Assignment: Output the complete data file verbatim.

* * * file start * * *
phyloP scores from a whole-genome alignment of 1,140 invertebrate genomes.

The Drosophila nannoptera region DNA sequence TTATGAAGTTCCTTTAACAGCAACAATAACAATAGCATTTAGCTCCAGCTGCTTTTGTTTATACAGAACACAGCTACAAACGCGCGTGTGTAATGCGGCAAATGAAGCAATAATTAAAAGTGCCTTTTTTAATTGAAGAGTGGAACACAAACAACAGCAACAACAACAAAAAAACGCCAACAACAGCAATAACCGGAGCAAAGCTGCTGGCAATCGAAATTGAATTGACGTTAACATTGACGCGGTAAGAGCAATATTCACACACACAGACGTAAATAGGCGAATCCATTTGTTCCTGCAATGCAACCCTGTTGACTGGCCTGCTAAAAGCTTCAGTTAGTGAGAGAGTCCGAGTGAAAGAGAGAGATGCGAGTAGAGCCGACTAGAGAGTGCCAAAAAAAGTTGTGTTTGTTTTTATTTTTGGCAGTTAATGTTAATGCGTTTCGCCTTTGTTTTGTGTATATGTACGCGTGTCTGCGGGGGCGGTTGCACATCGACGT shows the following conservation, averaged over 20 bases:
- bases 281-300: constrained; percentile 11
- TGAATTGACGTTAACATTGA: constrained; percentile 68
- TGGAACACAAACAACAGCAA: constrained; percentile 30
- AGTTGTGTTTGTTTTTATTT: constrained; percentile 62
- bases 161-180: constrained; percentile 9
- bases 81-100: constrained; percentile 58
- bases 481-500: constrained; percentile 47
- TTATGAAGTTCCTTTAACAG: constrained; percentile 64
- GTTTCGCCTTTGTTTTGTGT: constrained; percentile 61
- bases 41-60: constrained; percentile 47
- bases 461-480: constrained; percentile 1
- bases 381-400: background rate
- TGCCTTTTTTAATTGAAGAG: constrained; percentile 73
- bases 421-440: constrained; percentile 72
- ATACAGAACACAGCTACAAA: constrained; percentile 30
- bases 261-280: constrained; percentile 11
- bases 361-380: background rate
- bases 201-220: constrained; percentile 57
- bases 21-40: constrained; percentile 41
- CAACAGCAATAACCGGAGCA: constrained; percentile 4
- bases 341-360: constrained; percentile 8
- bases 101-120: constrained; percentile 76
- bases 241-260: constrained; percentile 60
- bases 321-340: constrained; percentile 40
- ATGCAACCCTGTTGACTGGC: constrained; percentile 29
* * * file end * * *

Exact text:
phyloP scores from a whole-genome alignment of 1,140 invertebrate genomes.

The Drosophila nannoptera region DNA sequence TTATGAAGTTCCTTTAACAGCAACAATAACAATAGCATTTAGCTCCAGCTGCTTTTGTTTATACAGAACACAGCTACAAACGCGCGTGTGTAATGCGGCAAATGAAGCAATAATTAAAAGTGCCTTTTTTAATTGAAGAGTGGAACACAAACAACAGCAACAACAACAAAAAAACGCCAACAACAGCAATAACCGGAGCAAAGCTGCTGGCAATCGAAATTGAATTGACGTTAACATTGACGCGGTAAGAGCAATATTCACACACACAGACGTAAATAGGCGAATCCATTTGTTCCTGCAATGCAACCCTGTTGACTGGCCTGCTAAAAGCTTCAGTTAGTGAGAGAGTCCGAGTGAAAGAGAGAGATGCGAGTAGAGCCGACTAGAGAGTGCCAAAAAAAGTTGTGTTTGTTTTTATTTTTGGCAGTTAATGTTAATGCGTTTCGCCTTTGTTTTGTGTATATGTACGCGTGTCTGCGGGGGCGGTTGCACATCGACGT shows the following conservation, averaged over 20 bases:
- bases 281-300: constrained; percentile 11
- TGAATTGACGTTAACATTGA: constrained; percentile 68
- TGGAACACAAACAACAGCAA: constrained; percentile 30
- AGTTGTGTTTGTTTTTATTT: constrained; percentile 62
- bases 161-180: constrained; percentile 9
- bases 81-100: constrained; percentile 58
- bases 481-500: constrained; percentile 47
- TTATGAAGTTCCTTTAACAG: constrained; percentile 64
- GTTTCGCCTTTGTTTTGTGT: constrained; percentile 61
- bases 41-60: constrained; percentile 47
- bases 461-480: constrained; percentile 1
- bases 381-400: background rate
- TGCCTTTTTTAATTGAAGAG: constrained; percentile 73
- bases 421-440: constrained; percentile 72
- ATACAGAACACAGCTACAAA: constrained; percentile 30
- bases 261-280: constrained; percentile 11
- bases 361-380: background rate
- bases 201-220: constrained; percentile 57
- bases 21-40: constrained; percentile 41
- CAACAGCAATAACCGGAGCA: constrained; percentile 4
- bases 341-360: constrained; percentile 8
- bases 101-120: constrained; percentile 76
- bases 241-260: constrained; percentile 60
- bases 321-340: constrained; percentile 40
- ATGCAACCCTGTTGACTGGC: constrained; percentile 29